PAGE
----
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State of New Jersey v. Bryan L. Morrison


May 13, 2011


On appeal from the Superior Court of New Jersey, Law Division, Ocean County, Indictment No. 09-09-1743.

Per curiam.


Submitted March 28, 2011

Before Judges Sabatino and Alvarez.

Defendant Bryan L. Morrison was denied admission into the Ocean County Drug Court Program. He appeals and, for the reasons that follow, we affirm.

As a result of undercover purchases, defendant was indicted on one count of second-degree possession of cocaine with intent to distribute, N.J.S.A. 2C:35-5 (count one); three counts of third-degree possession of cocaine, N.J.S.A. 2C:35-10(a)(1) (counts two, five, and six); and two counts of third-degree possession with intent to distribute cocaine, N.J.S.A. 2C:35-5 (counts three and four). His application to Drug Court was rejected on December 9, 2009, which decision he subsequently appealed. During the course of oral argument, the prosecutor noted defendant's three prior drug convictions, resulting in sentences of four years, five years with a thirty-six-month parole bar, and ten years with a sixty-month parole bar, respectively. The prosecutor went on to explain defendant's criminal history established that he was a drug dealer for profit and therefore a significant threat to the community. The appeal of his rejection from the Drug Court program was denied by the Law Division on February 22, 2010.

In denying defendant's appeal, the Law Division judge agreed with the State's contention. Recognizing that admission into Drug Court is a privilege and not a right, the court found the prosecutor's rejection of defendant was a reasonable exercise of discretion. Thereafter, on March 15, 2010, defendant entered a guilty plea to second-degree possession with intent to distribute and received fewer years of imprisonment than called for by the plea agreement - defendant was sentenced to an eight-year term of imprisonment, subject to a forty-eight-month parole bar instead of a ten-year prison term subject to a forty-eight-month parole bar.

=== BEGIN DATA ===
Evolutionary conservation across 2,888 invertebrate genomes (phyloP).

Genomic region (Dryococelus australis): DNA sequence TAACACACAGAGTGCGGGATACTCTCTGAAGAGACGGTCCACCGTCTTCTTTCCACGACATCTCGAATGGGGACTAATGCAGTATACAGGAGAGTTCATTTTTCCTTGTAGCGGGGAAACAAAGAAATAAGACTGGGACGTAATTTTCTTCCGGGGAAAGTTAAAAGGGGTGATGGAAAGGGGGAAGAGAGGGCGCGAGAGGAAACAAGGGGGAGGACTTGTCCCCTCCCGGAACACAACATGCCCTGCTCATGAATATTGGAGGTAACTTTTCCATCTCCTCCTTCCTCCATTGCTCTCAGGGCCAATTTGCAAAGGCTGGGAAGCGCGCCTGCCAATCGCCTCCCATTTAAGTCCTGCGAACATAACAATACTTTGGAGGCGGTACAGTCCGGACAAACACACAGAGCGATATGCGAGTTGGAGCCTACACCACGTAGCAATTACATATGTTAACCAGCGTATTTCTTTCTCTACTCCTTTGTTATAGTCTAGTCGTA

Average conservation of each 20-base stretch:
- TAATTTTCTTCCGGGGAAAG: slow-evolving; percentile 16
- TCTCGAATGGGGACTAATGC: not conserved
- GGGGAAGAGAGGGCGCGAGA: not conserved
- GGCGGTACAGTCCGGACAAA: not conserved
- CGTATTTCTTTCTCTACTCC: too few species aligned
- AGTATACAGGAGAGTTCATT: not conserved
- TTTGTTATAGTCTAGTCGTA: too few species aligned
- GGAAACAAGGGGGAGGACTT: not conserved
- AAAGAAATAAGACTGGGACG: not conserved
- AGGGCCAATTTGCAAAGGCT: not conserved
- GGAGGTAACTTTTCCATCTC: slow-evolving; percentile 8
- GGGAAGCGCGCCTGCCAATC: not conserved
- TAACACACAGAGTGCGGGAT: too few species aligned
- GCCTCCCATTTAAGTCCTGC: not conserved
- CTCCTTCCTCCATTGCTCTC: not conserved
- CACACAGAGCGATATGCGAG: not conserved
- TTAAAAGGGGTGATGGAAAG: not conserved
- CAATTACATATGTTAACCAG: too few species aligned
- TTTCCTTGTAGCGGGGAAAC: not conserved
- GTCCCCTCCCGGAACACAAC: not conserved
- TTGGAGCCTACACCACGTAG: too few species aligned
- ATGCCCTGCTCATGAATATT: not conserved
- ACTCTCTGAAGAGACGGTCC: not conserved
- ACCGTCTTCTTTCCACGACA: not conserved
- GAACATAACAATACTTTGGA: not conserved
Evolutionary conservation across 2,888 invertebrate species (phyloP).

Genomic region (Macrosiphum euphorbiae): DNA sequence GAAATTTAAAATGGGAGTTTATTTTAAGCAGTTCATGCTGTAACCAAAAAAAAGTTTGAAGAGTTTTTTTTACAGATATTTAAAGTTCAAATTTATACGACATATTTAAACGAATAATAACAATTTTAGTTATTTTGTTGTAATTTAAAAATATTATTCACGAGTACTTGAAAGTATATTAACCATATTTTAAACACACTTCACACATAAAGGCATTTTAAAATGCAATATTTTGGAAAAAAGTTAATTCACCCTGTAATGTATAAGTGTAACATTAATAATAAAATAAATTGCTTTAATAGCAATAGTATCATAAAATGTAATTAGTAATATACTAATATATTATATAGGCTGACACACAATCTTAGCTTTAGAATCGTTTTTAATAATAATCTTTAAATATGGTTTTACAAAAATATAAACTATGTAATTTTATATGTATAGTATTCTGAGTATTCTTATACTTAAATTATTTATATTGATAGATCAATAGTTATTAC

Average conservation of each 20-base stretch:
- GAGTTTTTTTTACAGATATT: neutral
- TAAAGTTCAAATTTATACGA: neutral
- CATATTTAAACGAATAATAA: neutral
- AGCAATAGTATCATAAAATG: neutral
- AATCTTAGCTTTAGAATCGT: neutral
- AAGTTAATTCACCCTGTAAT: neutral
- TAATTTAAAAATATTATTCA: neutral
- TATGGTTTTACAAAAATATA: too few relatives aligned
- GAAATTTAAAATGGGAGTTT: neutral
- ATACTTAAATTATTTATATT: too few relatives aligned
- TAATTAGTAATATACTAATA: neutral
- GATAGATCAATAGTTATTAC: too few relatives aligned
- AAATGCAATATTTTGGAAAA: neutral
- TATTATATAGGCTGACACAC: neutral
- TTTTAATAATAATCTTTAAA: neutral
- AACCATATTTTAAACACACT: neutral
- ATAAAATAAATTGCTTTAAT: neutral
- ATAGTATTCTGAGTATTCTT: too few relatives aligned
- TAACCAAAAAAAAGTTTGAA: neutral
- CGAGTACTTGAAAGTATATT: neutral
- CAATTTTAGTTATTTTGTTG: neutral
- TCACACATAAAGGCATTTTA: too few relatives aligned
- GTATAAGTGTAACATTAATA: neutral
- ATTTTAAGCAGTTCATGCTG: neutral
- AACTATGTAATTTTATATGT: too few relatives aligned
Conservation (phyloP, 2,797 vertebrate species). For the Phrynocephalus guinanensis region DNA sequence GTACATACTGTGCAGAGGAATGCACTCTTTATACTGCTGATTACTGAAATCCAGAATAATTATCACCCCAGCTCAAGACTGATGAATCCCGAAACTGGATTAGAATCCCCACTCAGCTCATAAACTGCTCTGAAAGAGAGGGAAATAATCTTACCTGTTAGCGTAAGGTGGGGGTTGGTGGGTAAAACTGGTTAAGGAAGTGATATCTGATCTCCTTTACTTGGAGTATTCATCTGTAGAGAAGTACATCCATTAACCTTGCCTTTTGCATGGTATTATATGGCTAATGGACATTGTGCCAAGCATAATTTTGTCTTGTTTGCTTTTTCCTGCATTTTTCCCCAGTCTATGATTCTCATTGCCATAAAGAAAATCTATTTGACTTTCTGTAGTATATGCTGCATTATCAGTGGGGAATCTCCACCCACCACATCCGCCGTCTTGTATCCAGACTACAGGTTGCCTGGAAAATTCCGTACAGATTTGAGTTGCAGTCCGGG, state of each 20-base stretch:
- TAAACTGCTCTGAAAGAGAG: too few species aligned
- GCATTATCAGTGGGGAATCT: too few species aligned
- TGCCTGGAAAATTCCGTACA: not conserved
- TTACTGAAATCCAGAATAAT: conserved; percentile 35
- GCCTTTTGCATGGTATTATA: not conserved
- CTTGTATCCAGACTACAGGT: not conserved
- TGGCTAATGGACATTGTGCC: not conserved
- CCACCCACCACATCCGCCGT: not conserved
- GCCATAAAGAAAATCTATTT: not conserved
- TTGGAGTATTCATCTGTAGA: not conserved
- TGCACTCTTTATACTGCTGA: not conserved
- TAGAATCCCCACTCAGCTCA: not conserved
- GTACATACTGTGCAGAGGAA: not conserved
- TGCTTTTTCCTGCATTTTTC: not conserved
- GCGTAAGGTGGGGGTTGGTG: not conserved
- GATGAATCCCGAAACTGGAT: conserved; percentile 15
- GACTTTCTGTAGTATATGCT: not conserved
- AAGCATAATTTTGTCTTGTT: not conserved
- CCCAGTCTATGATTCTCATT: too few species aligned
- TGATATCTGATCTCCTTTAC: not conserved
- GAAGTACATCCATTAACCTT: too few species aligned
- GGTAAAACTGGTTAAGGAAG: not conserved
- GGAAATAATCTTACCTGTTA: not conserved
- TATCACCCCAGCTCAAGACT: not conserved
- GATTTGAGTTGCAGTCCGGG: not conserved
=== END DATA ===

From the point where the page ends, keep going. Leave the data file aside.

As our Supreme Court has previously explained, drug courts are a "creature of the judiciary." State v. Meyer, 192 N.J. 421, 430 (2007). Admission into the program is based upon "uniform statewide eligibility criteria." Id. at 431. Under the first track, as defined in the Drug Court Manual,*fn1 an applicant such as defendant who is mandatory extended-term-eligible as a multiple-time drug distributor must satisfy the eligibility requirements for special probation under N.J.S.A. 2C:35-14. Id. at 431-32.

Defendant contends that since he was not even granted a Drug Court evaluation, he was denied the opportunity to present his situation in the individualized manner called for by case law and the Drug Court Manual. He claims the court erred by not compelling the evaluation, which would have enabled him to demonstrate his eligibility, and a remand is required for that purpose.

To succeed on an appeal from a Drug Court rejection, a defendant must establish a patent and gross abuse of discretion. State v. Hestor, 357 N.J. Super. 428, 443 (App. Div. 2003). Defendant's position is that the failure to afford him the opportunity to be evaluated meets this standard, particularly in light of his lifetime of drug use, which commenced in childhood, and the personal circumstances which resulted in his life of criminality.

In order to meet the applicable patent and gross abuse of discretion standard, however, a defendant must show the prosecutor's decision was premised upon considerations of irrelevant or inappropriate factors, incomplete consideration of relevant factors, or a clear error in judgment. Ibid. Defendant has not presented any proofs supporting his assertion that the prosecutor considered irrelevant factors or did not consider his complete individual history.

Resources are scant in Drug Court, even for evaluation. The rejection in this case was based on defendant's undisputed prior criminal history and his current charges. Defendant does not proffer how an evaluation would ameliorate the significance of his criminal history and his current charges. Nor does he suggest facts indicating any arbitrariness in the prosecutor's decision. No patent and gross abuse of discretion having been established, we therefore affirm.


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